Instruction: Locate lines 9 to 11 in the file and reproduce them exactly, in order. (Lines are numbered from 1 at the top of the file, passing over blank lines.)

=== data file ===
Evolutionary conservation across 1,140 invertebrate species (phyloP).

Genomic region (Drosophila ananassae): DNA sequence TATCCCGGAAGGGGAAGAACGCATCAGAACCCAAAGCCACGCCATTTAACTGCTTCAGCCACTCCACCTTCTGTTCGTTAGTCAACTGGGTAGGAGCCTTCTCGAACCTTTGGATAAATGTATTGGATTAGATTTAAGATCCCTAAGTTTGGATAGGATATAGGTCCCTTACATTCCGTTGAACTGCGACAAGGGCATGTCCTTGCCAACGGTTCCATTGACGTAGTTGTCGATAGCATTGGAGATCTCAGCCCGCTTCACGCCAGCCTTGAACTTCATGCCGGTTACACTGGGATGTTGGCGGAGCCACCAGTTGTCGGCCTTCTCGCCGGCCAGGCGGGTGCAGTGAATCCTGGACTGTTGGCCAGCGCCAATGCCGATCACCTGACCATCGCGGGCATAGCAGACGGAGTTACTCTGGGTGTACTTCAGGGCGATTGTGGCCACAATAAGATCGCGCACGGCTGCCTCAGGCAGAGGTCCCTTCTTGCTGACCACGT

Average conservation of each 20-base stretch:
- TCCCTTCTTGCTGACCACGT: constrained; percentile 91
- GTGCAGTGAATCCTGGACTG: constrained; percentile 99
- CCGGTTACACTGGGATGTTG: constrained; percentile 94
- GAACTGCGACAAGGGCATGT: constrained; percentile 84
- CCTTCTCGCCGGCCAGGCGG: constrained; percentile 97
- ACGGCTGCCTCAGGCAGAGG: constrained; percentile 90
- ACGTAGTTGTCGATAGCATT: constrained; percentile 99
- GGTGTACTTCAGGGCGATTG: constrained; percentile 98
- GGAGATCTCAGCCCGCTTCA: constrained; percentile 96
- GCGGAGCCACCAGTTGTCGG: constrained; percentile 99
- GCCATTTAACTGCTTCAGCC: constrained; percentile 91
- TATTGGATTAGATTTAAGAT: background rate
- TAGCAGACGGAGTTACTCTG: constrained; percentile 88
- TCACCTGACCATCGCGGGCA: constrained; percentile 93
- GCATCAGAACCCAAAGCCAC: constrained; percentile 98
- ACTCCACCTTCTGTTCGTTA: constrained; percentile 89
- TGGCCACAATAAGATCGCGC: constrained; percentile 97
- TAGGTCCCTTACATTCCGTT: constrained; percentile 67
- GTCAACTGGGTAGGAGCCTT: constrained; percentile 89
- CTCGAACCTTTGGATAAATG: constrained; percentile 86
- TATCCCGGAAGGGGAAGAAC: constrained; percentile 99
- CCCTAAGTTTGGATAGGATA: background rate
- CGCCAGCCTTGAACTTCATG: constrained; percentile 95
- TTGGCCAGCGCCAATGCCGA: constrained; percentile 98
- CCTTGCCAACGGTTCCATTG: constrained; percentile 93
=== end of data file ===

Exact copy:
- ACGGCTGCCTCAGGCAGAGG: constrained; percentile 90
- ACGTAGTTGTCGATAGCATT: constrained; percentile 99
- GGTGTACTTCAGGGCGATTG: constrained; percentile 98